Last Updated 28 Jan 2021

The Souls of Black Folk Critical Analysis

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Critical Analysis Madonna R. Stengel Spalding University In the selections, Forethought, Chapter I and Chapter V from W. E. B. De Bois’ The Souls of Black Folk, the author is attempting to explain the inner struggle playing out in the subconscious of African-American’s minds following the era of reconstruction, as well as offer his common sense solutions to this matter. He refers to this battle of dueling realities within the mind as double consciousness, using “the veil” as a metaphor to illustrate the isolation and sometimes the protection felt when living within the veil.

He attempted to help African-Americans, as well as whites find peace with each other and within their souls, by being true to themselves, instead of accepting the ascribed identities or being the offenders who ascribe those identities. This theme of autonomy and injustice is obviously a common thread of many African American authors, although De Bois takes the concepts a bit further by analyzing ascribed vs. avowed identity and the reality of human limitations.

The message, especially in Chapter V is a forward thinking, broad view that involves setting ethical priorities, educating people appropriately, while not allowing imposed limitations regarding race, gender or socio-economics to hold some back nor the stumbling block of human limitations hold other back. Therein lies the difference between De Bois and some other authors, who endeavor to empower by offering only grandiose ideals without common sense solutions. W. E. B De Bois was very concerned with this dual consciousness theory and image of the “veil” as an approach to bringing broad understanding to the African-American experience.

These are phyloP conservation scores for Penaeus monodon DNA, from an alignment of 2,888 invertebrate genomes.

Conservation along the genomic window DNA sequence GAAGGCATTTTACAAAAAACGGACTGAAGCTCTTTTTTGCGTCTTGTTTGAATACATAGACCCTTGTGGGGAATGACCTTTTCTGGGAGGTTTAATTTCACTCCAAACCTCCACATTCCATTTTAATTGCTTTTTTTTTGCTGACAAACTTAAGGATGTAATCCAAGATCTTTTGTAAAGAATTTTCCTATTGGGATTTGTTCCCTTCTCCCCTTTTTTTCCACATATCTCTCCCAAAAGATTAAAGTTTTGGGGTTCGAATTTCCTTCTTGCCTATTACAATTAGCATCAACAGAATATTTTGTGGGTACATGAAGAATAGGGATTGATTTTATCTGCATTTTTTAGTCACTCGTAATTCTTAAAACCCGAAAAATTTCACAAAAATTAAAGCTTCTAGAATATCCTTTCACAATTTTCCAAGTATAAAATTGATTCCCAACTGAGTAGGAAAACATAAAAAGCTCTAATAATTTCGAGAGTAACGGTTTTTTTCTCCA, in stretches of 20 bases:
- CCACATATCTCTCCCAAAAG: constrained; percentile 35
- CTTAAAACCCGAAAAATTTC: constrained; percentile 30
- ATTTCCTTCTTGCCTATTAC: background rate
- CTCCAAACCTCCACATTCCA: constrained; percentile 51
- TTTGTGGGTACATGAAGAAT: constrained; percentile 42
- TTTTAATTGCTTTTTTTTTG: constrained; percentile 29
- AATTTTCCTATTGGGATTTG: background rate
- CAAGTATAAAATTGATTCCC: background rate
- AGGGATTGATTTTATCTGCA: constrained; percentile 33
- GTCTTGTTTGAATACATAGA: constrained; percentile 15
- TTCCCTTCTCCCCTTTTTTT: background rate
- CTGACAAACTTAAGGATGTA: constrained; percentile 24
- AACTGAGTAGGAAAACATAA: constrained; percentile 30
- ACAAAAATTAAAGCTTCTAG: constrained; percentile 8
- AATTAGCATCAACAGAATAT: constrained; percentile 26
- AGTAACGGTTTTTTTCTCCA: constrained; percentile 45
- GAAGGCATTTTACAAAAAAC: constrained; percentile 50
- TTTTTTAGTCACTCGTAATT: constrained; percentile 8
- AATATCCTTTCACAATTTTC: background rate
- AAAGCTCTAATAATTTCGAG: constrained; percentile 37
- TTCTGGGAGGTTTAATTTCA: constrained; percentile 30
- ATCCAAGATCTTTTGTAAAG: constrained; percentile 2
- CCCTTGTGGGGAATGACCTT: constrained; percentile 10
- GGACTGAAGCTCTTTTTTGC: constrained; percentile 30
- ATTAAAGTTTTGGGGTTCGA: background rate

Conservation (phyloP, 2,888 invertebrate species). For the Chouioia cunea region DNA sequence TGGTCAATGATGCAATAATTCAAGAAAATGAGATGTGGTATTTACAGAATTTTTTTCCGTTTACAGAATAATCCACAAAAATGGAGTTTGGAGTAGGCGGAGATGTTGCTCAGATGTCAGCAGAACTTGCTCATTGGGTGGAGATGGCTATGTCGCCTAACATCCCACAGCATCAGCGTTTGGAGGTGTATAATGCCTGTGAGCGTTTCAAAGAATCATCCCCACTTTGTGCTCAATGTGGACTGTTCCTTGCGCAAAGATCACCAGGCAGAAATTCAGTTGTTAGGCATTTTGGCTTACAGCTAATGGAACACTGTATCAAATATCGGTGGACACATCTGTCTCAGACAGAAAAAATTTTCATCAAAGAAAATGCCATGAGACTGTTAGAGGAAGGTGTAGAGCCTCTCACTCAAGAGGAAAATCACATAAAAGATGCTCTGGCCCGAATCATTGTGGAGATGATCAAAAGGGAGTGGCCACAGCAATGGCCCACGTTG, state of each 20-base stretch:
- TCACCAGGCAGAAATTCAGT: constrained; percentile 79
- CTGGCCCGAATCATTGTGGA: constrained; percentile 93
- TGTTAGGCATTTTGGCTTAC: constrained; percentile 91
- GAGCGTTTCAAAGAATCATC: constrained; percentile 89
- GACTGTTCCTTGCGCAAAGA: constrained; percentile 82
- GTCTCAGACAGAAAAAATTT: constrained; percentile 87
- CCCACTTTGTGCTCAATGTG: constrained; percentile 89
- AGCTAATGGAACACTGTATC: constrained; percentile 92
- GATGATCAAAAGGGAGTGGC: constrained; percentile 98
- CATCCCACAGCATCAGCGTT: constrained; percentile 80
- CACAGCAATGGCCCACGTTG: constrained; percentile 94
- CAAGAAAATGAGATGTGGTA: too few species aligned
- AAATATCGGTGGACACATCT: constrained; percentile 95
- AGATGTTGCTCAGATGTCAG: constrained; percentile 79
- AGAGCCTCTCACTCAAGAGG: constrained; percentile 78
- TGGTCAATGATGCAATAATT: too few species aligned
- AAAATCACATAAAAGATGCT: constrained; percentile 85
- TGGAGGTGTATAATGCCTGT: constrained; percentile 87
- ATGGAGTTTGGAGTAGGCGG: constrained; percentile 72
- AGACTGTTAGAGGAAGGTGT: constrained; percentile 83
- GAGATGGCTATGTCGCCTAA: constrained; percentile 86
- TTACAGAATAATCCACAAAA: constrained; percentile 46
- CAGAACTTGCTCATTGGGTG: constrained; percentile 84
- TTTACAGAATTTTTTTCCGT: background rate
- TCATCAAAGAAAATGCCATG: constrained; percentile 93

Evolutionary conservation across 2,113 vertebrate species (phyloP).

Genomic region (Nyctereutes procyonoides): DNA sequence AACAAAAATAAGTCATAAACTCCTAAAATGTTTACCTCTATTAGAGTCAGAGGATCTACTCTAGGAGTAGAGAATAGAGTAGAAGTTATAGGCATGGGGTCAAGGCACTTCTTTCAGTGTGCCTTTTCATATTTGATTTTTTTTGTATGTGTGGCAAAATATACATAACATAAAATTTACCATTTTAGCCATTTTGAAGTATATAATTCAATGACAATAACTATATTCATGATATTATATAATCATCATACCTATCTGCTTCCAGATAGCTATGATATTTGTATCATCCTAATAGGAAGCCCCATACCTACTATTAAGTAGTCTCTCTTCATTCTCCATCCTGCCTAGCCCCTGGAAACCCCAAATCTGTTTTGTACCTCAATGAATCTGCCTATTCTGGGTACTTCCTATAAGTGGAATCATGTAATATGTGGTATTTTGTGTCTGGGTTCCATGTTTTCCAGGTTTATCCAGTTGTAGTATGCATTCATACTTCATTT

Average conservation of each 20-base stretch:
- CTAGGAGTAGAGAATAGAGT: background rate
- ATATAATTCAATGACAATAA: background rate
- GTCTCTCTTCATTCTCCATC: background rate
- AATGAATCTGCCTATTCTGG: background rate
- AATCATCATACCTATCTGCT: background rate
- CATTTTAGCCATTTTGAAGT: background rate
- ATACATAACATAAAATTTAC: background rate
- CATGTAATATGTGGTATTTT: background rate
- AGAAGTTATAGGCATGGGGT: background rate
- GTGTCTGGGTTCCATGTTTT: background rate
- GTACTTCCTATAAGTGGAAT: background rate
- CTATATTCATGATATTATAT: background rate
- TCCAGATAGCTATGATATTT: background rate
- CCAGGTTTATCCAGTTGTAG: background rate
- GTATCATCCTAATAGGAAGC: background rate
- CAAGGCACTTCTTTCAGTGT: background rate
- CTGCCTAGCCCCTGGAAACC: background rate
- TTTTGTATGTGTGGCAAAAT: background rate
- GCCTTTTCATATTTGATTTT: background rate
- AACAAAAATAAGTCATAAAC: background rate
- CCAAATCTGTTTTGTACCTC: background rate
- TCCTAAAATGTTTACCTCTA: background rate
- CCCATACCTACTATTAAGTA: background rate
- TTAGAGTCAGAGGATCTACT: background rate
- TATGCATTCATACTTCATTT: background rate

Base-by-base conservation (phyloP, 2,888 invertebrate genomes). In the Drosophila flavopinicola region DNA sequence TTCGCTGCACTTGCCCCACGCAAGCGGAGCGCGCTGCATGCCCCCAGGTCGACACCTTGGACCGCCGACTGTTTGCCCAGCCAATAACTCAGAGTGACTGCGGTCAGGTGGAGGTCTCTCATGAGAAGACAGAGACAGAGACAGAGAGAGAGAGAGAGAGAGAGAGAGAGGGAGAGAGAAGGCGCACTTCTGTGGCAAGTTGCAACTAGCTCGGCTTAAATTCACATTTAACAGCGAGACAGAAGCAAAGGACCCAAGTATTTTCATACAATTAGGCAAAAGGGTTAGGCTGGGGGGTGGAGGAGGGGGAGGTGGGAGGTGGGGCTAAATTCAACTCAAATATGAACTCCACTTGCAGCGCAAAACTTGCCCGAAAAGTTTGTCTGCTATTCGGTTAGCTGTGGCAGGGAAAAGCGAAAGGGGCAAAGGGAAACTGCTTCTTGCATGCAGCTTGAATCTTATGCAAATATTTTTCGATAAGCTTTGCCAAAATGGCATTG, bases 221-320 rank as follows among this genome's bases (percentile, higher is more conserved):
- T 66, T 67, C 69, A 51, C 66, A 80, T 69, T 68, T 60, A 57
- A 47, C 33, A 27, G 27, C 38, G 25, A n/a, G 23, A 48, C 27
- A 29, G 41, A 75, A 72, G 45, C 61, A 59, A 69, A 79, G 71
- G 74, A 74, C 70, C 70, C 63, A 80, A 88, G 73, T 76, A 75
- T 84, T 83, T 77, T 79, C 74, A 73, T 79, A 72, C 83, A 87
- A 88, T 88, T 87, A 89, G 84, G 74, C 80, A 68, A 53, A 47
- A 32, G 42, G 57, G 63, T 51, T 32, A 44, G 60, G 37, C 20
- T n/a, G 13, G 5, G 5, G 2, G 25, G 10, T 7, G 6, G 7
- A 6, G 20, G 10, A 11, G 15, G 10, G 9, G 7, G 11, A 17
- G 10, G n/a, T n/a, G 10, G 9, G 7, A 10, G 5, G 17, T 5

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He believed that it was important for African-Americans to recognize this phenomenon, but equally important was the education and recognition of those who imposed the “veil. ” De Bois is implying, not so subtly, with the veil analogy that it’s a tool to separate and diminish whoever is wearing it and if there is no ability to look figuratively into the eyes, one can’t know the soul, and if one can’t know the soul, one does not have to recognize the humanity. Therefore, injustices and sub-human treatment is much easier to carry out and defend.

Also, as educator De Bois was concerned with access to an equitable and appropriate education for all, even if that meant “teaching the worker to work. ” He realized that the key to empowerment was education. He also realized that it was not only the African- Americans population that was in need of an education. He held strong to the belief that it was imperative to train blacks and whites with respect to one another’s culture, in an effort to bring peace and understanding between the races. He also realized that some people, regardless of their race, social status or gender were more inclined to be scholarly than others.

He writes, “Neither or both: teach the worker to work and the thinker to think; …And the final product of our training must be neither a psychologist nor a brickmason, but a man. And to make men, we must have ideals, broad, pure and inspiring ends of living-----not sordid money-getting, not apple of gold. ” The worker must work for the glory of his handiwork, not simply for pay; the thinker must think for truth, not fame. So, the message is be true to oneself, and the rest will follow. Works Cited Du Bois, W. E. B. (1969) The souls of black folk: Essays and sketches. New York: Fawcett World Library.

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